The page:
Category Archives: #FixNYC

NYC Fails Snow Cleanup

Remember those days when it would snow one to two feet, and the city would shut down for a day or two, yet when it reopened cars could drive around and people could cross streets.

Yet this week it snowed a whopping 7.6″ in Central Park, and the city shut down the subways for a day, yet through it all…nothing got done.

Legally, New Yorkers had four hours to clean their sidewalks once the storm wrapped up on Tuesday…yet yesterday morning, 36+ hours after the storm finished, walking in Times Square included crosswalks with piles 2 1/2 feet high impeding safe crossing.

Meanwhile, driving into work this morning, 60+ hours after the storm finished, 6th Avenue was a snow nightmare in the West 40s, with mounds and slush everywhere…but don’t worry, there were plenty of bulldozers and dump trucks around the area this morning, all focused one Avenue over on the St Paddy’s Day Parade route.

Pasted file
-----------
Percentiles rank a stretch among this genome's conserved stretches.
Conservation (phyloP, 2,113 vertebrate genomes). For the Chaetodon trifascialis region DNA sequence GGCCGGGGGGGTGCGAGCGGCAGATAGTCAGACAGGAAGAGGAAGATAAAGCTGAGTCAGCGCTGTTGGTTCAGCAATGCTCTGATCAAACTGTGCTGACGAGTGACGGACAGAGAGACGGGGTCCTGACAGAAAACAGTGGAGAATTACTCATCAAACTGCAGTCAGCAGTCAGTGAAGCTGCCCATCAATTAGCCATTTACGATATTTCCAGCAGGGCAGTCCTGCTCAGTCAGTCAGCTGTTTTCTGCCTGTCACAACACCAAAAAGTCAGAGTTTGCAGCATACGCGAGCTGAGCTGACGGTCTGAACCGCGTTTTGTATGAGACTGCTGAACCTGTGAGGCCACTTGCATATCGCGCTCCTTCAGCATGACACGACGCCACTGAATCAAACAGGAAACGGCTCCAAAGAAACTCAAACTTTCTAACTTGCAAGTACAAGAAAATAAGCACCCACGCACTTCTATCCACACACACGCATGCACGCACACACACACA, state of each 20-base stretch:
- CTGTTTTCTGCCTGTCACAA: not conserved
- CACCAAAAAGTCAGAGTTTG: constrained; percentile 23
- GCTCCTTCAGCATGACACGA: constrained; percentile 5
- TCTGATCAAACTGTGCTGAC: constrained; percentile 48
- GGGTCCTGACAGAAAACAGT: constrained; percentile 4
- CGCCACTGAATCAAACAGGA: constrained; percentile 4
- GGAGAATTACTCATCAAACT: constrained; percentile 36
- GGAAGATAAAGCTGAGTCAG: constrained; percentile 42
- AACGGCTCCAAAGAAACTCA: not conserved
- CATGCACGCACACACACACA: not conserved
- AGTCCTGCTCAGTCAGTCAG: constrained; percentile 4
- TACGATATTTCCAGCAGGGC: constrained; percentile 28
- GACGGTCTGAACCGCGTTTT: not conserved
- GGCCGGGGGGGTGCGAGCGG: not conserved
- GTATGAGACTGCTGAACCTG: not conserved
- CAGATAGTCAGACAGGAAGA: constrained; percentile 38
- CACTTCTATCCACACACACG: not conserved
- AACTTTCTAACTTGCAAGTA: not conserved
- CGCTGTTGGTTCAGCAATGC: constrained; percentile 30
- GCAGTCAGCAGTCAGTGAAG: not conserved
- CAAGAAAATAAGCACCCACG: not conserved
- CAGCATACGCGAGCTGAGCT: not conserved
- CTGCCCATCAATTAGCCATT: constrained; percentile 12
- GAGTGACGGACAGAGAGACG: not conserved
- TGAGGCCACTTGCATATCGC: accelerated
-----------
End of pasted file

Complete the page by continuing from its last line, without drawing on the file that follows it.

Mayor De Blasio needs to figure out what went wrong and how to fix it…unless of course he thinks that the city did a fantastic job, in which case he may be delusional…

NY Aquarium: Put Up or Step Down – @nyaquarium

Hurricane Sandy hit the NY Aquarium hard. Located right along the water they had a lot of their exhibits flooded, buildings destroyed, and underground passages devastated.

Because of that they couldn’t justify their $20 admission anymore and had to drop down to $13.
All this on top of a $13 parking cost.
But even that is too expensive.

Now I understand that they need to raise money for their repairs and new “Sharks” exhibit set to open in 2018, but to charge as they are is inexcusable.

Here is the current list of animals at the NY Aquarium: